A cast member from The Importance of Being Earnest playing at The Sumner Performing Arts Center in Sumner, Washington.The Sumner Performing Arts Center has 800 seats. It's beautiful and even has stages on either side like the Seattle Children's Theatre does. When I saw a butler opening the door for each patron I assumed that this was a promotion for two other upcoming plays: The Butler Did It and What the Butler Saw. That's what happens when we assume. We are usually wrong. The butler was to get everyone in the mood for this play, The Importance of Being Earnest. He was a cast member.

When I attend a play by a production group I am unfamiliar with . . . and sometimes very familiar with . . . I worry about the audio. Will the actors be able to project? If they use microphones will they work correctly and how many of the actors will have one. An 800 seat theatre made me worry even more.

Jay Henson and Sandy Wagner from The Importance of Being Earnest in Sumner, Washington.The opening lines erased all problems. The audio was a little "hot," but that was quickly adjusted and it was off to the races. Peg and I have seen Earnest a number of times, but I must say this was the most enjoyable production I've seen. Although a well written farce, quite often the play is produced with the reins pulled back. The director this time let the horses take the lead and possibly whipped them to boot. The results were hilarious and quite enjoyable from leaping about the furniture to a food fight. Looking over the cast credits I saw no one I recognized, but rather it looks like a repertory theater with a revolving cast.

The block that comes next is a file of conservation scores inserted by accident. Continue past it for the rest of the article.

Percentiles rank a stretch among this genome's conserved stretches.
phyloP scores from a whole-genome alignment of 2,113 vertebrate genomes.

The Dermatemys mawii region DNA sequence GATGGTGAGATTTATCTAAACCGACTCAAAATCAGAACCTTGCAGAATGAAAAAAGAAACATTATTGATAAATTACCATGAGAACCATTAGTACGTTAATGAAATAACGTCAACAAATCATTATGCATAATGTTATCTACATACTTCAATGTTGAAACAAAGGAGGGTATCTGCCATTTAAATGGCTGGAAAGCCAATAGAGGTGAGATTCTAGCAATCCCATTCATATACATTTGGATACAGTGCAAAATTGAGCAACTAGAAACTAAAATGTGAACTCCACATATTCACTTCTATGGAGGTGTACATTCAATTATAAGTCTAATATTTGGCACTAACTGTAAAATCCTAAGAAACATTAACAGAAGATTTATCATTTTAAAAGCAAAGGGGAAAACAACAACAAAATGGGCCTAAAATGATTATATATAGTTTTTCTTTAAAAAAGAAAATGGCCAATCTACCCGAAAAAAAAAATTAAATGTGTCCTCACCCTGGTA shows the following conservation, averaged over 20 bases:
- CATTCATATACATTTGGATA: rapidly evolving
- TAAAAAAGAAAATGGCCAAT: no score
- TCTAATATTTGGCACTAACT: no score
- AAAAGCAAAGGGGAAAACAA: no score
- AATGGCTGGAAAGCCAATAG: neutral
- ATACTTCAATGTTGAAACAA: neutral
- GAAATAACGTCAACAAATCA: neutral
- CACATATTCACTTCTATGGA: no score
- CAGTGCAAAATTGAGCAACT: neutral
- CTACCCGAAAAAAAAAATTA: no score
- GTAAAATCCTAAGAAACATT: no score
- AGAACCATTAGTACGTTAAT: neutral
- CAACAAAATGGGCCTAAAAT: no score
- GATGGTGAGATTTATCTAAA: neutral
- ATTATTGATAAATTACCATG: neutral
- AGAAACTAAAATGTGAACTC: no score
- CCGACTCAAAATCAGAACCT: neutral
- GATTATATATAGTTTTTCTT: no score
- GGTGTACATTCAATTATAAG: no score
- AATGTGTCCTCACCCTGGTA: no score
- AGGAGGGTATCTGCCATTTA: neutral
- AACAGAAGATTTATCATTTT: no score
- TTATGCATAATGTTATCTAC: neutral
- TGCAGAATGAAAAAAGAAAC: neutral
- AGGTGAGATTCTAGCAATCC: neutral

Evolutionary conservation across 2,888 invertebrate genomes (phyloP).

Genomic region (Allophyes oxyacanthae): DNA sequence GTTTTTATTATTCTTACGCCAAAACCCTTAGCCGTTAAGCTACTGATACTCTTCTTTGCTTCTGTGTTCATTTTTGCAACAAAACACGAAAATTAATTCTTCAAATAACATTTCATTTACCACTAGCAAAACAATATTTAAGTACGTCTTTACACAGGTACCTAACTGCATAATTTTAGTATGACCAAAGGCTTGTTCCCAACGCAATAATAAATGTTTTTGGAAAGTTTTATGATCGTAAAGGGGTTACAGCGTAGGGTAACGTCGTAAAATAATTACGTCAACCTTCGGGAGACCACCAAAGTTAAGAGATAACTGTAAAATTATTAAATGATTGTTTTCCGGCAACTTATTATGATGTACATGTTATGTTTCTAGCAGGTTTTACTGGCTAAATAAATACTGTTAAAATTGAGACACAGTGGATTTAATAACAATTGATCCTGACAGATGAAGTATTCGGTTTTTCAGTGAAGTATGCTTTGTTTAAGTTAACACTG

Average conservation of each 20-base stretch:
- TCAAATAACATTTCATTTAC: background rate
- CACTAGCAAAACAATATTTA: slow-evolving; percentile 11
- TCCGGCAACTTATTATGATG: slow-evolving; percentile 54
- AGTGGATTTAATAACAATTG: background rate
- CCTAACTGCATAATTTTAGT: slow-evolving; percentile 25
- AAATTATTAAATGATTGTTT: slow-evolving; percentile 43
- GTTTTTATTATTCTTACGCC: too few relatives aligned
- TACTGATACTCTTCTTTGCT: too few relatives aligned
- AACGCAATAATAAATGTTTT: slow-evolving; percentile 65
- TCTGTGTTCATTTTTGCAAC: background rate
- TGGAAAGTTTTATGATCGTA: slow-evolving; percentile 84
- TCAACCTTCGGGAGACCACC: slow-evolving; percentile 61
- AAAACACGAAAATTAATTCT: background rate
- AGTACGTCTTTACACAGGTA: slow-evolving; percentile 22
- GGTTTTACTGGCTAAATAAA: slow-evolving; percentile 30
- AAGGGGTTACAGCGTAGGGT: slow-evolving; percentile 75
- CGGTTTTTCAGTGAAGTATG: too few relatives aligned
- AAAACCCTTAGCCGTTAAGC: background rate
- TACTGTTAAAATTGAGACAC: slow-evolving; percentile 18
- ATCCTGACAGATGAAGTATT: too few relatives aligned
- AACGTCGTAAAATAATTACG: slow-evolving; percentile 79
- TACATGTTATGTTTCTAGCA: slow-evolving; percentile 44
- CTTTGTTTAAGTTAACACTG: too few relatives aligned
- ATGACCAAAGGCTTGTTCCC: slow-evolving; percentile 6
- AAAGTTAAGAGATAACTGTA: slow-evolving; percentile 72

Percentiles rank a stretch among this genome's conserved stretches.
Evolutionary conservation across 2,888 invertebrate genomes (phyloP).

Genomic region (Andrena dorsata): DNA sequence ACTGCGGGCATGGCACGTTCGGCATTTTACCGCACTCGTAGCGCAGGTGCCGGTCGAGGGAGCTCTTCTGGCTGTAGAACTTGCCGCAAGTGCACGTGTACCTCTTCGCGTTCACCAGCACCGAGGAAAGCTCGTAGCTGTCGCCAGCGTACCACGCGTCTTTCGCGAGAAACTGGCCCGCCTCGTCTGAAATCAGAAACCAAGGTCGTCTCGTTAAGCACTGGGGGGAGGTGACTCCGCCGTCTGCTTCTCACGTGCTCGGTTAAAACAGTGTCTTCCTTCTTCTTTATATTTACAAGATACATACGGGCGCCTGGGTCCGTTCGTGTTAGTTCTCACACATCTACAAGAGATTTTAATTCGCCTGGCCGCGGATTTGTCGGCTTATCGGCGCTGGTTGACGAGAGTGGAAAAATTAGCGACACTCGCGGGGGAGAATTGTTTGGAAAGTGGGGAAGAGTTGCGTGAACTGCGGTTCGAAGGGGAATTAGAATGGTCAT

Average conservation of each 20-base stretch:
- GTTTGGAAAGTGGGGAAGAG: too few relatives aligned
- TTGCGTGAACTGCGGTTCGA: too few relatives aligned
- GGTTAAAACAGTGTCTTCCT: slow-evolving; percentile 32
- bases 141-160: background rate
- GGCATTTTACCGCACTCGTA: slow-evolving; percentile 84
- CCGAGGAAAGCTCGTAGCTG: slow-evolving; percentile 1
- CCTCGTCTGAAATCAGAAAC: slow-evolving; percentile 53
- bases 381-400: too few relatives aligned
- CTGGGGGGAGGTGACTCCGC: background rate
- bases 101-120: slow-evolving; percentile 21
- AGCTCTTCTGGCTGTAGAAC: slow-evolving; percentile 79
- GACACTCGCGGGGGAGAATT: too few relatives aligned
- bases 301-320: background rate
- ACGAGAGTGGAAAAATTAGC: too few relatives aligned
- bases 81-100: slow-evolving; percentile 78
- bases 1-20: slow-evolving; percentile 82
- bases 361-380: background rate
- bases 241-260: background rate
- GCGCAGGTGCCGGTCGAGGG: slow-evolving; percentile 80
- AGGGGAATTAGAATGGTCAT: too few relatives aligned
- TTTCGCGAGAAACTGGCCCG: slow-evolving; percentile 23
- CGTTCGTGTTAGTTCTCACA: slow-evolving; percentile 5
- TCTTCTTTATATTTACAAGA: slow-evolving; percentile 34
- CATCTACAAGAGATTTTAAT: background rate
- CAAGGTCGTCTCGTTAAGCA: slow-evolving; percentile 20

The plot has two gentleman friends squabbling like siblings. By the end of the play we (and they) find out that they are in fact brothers. All the actors with major roles did an excellent job. The audience laughed and applauded in all the right places. Peg and I had a great time . . . isn't that why we attend?